Date
16 November 2018
A judge has said he suspects the presence of Wong Yan-lung (inset, right) and John Tsang (inset, left) in a courtroom during a hearing in the Donald Tsang (main picture, on the left) bribery trial last year was a PR stunt. Photos: HKEJ
A judge has said he suspects the presence of Wong Yan-lung (inset, right) and John Tsang (inset, left) in a courtroom during a hearing in the Donald Tsang (main picture, on the left) bribery trial last year was a PR stunt. Photos: HKEJ

Former officials refute allegations in relation to Tsang trial

Two former top officials refuted suggestions that they had tried to indirectly influence a jury in a bribery trial against former chief executive Donald Tsang Yam-kuen by showing up at the courtroom during a hearing last year.

Wong Yan-lung, former justice secretary, and John Tsang Chun-wah, former financial chief, stressed that they attended a hearing only to show support for Donald Tsang, who has been their old friend, and that they had no ulterior motives.

Their self-defense came after Justice Andrew Chan Hing-wai, who was in charge of the case, said on Tuesday that he suspected that a public relations company hired by Donald Tsang had tried to convey to the jury that the defendant was a reputed person who enjoys support from various high-profile figures in society.

The PR firm sought to influence the jurors’ thinking by getting prominent personalities such as the former finance and justice chiefs to sit in an area reserved in the courtroom for the defendant’s family and friends, Chan suggested.

The judge, who described the tactic as a “back door” effort, specifically named Wong as one of the figures, the Hong Kong Economic Journal reports.

Donald Tsang stood trial after being charged with the crime of “chief executive accepting an advantage”, violating section 4 of the Prevention of Bribery Ordinance.

The charges pertained to acceptance of free renovations of a penthouse in Shenzhen between 2010 and 2012, when Tsang was Hong Kong’s top leader, from a businessman.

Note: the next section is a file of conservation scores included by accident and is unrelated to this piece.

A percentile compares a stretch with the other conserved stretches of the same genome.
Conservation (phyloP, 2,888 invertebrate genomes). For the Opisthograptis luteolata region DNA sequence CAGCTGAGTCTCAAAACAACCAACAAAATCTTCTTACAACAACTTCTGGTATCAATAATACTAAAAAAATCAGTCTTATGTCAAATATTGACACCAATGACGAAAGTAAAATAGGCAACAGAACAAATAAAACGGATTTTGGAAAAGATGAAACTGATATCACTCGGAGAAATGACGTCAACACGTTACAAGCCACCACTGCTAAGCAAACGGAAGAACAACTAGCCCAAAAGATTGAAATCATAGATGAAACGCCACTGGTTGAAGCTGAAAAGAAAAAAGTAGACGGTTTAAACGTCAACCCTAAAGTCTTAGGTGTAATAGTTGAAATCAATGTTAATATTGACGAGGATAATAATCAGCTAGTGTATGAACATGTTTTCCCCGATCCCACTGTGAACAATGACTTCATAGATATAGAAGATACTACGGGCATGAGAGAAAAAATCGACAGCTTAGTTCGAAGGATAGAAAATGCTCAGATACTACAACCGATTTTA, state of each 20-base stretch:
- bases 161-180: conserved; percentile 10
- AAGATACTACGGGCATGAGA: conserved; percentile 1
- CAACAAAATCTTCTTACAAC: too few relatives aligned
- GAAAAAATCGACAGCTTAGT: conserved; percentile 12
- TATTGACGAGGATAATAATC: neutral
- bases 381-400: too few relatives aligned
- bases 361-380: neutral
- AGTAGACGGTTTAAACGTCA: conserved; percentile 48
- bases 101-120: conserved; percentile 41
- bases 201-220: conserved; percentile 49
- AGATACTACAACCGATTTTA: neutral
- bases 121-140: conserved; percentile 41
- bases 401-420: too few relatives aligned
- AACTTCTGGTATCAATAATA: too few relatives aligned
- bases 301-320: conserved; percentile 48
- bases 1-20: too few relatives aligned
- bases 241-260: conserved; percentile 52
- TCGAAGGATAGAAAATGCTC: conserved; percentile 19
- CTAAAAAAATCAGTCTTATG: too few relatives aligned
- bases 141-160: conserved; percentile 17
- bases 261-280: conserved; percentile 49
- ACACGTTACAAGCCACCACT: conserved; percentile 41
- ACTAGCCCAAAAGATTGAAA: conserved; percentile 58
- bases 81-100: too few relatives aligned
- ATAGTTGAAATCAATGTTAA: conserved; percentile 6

In a statement on Wednesday, Wong called Chan’s allegation “factually incorrect”, saying his attendance was his own decision rather than an arrangement by any PR or consultancy firm.

He claimed he just wanted to be there to offer encouragement and moral support to Donald Tsang, his former colleague and personal friend, noting that they had worked together for seven years.

The former justice chief revealed that he once wrote a petition letter for Donald Tsang in early 2017 for the same reason.

Explaining why he sat in the area reserved for Tsang’s family and friends when the hearing was in progress, Wong said he had seen the former CE his family outside the court before the hearing began and hence joined them in the courtroom.

John Tsang also said through a spokesman that his attendance in the courtroom was purely a personal decision, and not because of any instruction from a PR firm.

The former finance chief said he came to the hearing because cared about Donald Tsang, who he described as a friend.

Caring for friends is a “universal value”, he said.

Amid the controversy sparked by the judge’s allegations, Donald Tsang issued his own statement, saying that he appreciates the deep concern and support shown to him and his family by members of the public and his friends during the past few years that were difficult for him.

Although the case ended up being dismissed on Nov. 3 last year because the jury failed to reach a verdict despite hours of deliberations, Chan on Tuesday ordered Donald Tsang to pay a third of the government’s legal cost, which was estimated to be around HK$5 million.

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TL/JC/RC

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